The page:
What is Podiatry?

Podiatry focuses on the foot and ankle, but Podiatrists often treat problems in other areas of the body such as the legs, knees, hips or lower back, indirectly, as, when we move, the way the rest of the body moves affects the foot and ankle and the way the foot and ankle moves can affect the rest of the body. Our representative body, The College of Podiatry, has made a short video explaining the role of a Podiatrist.

What qualifications does a Podiatrist have?

Podiatrist and Chiropodist are protected titles in law. It is illegal to refer to yourself as a Podiatrist or Chiropodist without being appropriately qualified and regulated. To qualify as a Podiatrist, it is necessary to complete a 3-year BSc(Hons) Degree. To practice as a Podiatrist, it is necessary to be registered with the Health & Care Professions Council (HCPC). The HCPC audits our practice and regulates our conduct. You can check our registration with the HCPC here.

What is the difference between a Chiropodist and a Podiatrist?

The terms Podiatrist and Chiropodist are interchangeable. Podiatry evolved from Chiropody and is now a much broader profession. In essence, ‘Chiropody’ is part of what a Podiatrist does in terms of treatments. Chiropody involves the treatment of skin and nail conditions that affect the feet such as corns, painful hard skin and in-growing toenails. However, Podiatry encompasses a much wider range of treatments and specialities such as Diabetic foot problems, sports injuries, musculoskeletal pain, Forensic Podiatry and children’s foot problems. Podiatrists work in specialist fields such as sport, surgery, Orthopaedics, clinical gait analysis and much more as can be seen here. At Walkrite, we specialise in Musculoskeletal Podiatry, but we have a lot of experience in other areas and will still carry out Chiropody treatments where required.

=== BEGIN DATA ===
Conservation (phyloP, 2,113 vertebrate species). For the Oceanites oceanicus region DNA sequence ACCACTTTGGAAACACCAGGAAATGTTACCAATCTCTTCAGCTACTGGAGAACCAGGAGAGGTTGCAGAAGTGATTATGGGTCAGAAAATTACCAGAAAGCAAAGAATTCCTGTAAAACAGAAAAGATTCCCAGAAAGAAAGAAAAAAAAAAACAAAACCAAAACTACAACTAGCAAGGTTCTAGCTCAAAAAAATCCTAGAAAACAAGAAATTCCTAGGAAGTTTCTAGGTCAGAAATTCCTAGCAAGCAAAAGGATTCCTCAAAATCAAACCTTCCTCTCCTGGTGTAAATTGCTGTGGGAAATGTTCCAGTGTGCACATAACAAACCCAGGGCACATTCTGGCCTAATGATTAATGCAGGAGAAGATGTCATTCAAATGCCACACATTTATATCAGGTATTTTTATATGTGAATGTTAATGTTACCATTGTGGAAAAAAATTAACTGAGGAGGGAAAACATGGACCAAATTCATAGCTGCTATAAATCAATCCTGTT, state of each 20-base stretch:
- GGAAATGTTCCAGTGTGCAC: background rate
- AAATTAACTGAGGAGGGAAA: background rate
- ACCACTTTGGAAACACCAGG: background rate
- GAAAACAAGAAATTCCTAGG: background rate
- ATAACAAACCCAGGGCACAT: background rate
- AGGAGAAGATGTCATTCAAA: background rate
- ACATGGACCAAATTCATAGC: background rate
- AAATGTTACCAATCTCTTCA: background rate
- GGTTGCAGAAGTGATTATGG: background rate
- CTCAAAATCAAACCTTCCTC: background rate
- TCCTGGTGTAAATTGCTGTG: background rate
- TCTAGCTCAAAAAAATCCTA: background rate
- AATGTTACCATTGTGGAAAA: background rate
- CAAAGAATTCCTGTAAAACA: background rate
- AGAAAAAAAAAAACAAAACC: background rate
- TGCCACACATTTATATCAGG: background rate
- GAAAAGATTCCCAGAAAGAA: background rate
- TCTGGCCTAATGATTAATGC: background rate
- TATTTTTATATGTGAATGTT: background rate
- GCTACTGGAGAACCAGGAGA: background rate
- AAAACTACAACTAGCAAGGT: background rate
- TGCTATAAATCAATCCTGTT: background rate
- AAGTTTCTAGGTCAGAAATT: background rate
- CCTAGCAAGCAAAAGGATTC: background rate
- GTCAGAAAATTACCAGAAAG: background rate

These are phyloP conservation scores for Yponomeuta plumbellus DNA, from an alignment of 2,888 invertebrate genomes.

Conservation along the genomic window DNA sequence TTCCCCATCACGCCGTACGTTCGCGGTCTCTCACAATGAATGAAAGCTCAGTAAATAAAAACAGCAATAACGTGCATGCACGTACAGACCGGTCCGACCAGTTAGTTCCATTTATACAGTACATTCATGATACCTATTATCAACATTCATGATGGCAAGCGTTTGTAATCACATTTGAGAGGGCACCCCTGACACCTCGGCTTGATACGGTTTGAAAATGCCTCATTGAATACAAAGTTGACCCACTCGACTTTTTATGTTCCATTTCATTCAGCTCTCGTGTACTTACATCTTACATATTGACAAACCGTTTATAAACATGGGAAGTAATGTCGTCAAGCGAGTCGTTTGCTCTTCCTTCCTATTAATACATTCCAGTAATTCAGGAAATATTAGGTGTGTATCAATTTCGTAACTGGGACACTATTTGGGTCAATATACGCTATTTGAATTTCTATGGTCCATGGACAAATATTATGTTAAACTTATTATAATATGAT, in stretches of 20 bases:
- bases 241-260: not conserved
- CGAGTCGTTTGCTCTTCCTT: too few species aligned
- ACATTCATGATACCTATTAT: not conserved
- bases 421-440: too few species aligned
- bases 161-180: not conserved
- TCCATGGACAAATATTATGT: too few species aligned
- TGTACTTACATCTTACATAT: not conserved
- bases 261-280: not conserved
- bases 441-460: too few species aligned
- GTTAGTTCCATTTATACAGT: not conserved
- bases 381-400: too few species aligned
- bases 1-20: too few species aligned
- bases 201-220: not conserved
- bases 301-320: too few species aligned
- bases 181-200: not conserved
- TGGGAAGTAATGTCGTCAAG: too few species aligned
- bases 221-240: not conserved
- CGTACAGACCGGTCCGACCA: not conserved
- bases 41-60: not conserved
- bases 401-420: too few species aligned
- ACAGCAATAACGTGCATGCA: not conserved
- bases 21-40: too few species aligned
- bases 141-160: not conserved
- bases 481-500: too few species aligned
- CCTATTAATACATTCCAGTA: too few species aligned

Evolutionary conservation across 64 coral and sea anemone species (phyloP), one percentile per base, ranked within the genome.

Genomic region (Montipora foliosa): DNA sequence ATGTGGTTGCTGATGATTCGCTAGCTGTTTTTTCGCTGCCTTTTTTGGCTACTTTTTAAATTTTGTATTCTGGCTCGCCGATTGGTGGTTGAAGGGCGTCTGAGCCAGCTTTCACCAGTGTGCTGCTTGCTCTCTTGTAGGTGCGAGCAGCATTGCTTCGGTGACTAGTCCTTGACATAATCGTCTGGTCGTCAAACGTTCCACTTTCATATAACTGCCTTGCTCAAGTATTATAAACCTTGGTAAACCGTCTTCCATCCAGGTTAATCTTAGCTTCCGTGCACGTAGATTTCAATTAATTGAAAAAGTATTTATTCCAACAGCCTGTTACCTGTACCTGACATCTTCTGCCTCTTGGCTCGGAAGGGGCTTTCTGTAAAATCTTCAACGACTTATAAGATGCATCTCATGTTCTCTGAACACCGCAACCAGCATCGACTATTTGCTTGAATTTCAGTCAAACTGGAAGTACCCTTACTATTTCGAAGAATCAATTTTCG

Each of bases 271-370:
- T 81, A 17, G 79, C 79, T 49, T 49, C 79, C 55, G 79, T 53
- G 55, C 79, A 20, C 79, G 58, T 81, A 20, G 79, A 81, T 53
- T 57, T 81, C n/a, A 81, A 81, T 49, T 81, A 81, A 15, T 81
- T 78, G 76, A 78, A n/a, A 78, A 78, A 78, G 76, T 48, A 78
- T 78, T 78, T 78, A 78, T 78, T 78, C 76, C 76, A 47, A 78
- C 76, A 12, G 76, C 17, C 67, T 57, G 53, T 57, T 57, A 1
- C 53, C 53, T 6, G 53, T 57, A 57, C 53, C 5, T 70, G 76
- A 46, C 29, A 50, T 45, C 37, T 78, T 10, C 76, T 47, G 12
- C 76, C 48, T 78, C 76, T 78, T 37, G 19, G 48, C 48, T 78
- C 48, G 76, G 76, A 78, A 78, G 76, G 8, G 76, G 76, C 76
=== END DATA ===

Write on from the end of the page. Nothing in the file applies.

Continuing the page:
What is the difference between a Podiatrist and a Foot Health Practitioner?

Podiatrists / Chiropodists are not the same as some other clinicians that will treat foot problems such as ‘Foot Health Professionals / Practitioners’ (FHP’s). FHP’s treat foot problems but they are not regulated by law and their training is not standardised. The Professional Standards Authority has issued guidance for patients if you are unsure as to what type of clinician you should be seeing for your foot problem.

Are Podiatry clinics regulated?

Our clinics in Peterborough and Stamford conform with all regulations and standards of practice advised by our representative body, the College of Podiatry, and the Health & Care Professions Council. Our Podiatry clinic in Peterborough is regulated by the Care Quality Commission (CQC) as it is based within a private hospital. You can therefore be assured that we are appropriately qualified, regulated and able to give the best advice in the most appropriate environment.